India develops US$10 laptop
Ambitious Indian project of developing a laptop to be sold at US$10 has been achieved. The cheap laptop has been developed as part of the new "National Mission in Education through ICT" and intended to target higher education applications. The Indian government is also working on developing a very low-cost and low-power-consuming access device.
Research on the new low-cost laptop is being carried out at the Indian Institute of Science in Bangalore and the Indian Institute of Technology in Chennai.
The specifications of the $10 laptop in not known. The Indian government is planning to use information and communications technology (ICT) to strengthen its current programs for distance learning by making them accessible online.
The $10 laptop project, first reported in TOI three years ago, has come as an answer to the $100 laptop of MIT's Nicholas Negroponte that he was trying to hardsell to India. The $10 laptop has come out of the drawing board stage due to work put in by students of Vellore Institute of Technology, scientists in Indian Institute of Science, Bangalore, IIT-Madras and involvement of PSUs like Semiconductor Complex. “At this stage, the price is working out to be $20 but with mass production it is bound to come down,” R P Agarwal, secretary, higher education said.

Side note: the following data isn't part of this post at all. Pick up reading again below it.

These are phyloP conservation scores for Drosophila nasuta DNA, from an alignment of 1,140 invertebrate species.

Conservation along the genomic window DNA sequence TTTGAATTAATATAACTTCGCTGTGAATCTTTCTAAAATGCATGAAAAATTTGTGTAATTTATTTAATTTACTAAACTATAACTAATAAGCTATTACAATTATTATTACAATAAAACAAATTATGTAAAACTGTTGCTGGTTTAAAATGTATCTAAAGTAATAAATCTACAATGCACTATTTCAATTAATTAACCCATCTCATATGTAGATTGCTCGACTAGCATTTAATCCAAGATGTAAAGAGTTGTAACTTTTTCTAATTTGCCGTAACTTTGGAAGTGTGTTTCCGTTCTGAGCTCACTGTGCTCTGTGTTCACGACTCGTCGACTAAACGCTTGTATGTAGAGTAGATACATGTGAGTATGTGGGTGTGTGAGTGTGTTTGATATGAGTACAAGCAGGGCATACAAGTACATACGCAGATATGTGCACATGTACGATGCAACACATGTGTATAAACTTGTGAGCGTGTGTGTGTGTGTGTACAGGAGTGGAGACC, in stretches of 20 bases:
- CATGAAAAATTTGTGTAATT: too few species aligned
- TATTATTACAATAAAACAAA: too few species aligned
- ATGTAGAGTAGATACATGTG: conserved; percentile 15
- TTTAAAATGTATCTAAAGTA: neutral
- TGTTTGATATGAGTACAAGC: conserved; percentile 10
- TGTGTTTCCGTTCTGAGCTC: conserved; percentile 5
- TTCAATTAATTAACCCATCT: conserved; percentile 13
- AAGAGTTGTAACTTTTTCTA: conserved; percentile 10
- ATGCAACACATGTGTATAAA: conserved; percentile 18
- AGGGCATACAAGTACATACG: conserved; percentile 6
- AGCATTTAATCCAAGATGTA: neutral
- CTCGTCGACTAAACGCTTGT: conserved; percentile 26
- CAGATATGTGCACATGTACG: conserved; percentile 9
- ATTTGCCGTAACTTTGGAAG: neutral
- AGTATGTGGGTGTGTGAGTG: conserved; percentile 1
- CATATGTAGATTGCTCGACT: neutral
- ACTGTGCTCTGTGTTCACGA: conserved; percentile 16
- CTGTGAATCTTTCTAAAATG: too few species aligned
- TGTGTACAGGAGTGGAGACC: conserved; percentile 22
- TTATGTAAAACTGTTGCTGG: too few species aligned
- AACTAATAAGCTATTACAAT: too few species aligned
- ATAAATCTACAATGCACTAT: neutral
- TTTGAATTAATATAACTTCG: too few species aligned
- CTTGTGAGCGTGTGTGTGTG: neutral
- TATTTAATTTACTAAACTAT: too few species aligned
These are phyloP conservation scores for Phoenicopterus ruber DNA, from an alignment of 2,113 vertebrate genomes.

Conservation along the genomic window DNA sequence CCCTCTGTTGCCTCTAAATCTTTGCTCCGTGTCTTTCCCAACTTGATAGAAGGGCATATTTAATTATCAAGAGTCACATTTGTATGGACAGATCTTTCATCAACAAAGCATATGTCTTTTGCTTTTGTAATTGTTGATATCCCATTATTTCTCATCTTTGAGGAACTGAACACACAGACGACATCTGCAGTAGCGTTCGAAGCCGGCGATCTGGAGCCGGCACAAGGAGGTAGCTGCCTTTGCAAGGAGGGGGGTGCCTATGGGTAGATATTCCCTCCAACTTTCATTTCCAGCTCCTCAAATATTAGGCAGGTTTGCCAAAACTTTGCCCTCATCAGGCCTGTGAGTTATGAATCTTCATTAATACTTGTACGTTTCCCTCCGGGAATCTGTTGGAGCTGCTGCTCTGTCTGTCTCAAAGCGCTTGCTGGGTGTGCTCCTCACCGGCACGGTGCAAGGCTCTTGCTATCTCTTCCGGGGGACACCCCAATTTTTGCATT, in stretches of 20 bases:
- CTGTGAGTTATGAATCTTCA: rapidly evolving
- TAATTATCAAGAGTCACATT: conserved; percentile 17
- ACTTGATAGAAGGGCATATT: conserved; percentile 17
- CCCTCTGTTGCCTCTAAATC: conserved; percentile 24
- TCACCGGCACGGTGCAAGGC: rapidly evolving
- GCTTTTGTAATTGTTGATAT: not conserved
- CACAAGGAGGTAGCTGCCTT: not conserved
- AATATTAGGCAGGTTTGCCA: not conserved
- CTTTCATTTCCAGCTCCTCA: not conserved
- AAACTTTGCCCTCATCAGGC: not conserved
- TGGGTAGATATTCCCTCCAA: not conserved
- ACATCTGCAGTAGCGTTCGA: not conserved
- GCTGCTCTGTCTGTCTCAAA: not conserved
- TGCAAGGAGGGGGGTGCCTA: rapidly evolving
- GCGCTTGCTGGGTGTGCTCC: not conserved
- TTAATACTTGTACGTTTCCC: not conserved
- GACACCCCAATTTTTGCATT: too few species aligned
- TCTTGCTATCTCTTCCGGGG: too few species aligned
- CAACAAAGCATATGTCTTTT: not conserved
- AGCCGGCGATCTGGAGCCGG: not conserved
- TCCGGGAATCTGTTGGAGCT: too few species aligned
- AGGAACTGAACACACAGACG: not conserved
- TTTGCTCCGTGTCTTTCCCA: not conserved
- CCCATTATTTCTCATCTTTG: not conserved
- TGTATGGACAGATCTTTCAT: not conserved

Apart from questioning the technology of $100 laptops, the main reason for HRD ministry's resistance to Negroponte's One Laptop Per Child (OLPC) project was the high and the hidden cost that worked out to be $200.
The mission launch would also see demonstration of e-classroom, virtual laboratory and a better 'Sakshat' portal that was launched more than two years ago. Sources also said that the ministry has entered into an agreement with four publishers — Macmillan, Tata McGraw Hill, Prentice-Hall and Vikas Publishing — to upload their textbooks on 'Sakshat'. Five per cent of these books can be accessed free.
The mission, with an 11th plan outlay of Rs 4,612 crore, is aimed at making a serious intervention in enhancing the Gross Enrolment Ratio in higher education. The mission has two major components. One, content generation through its portal 'Sakshat', and two, building connectivity along with providing access devices for institutions and learners.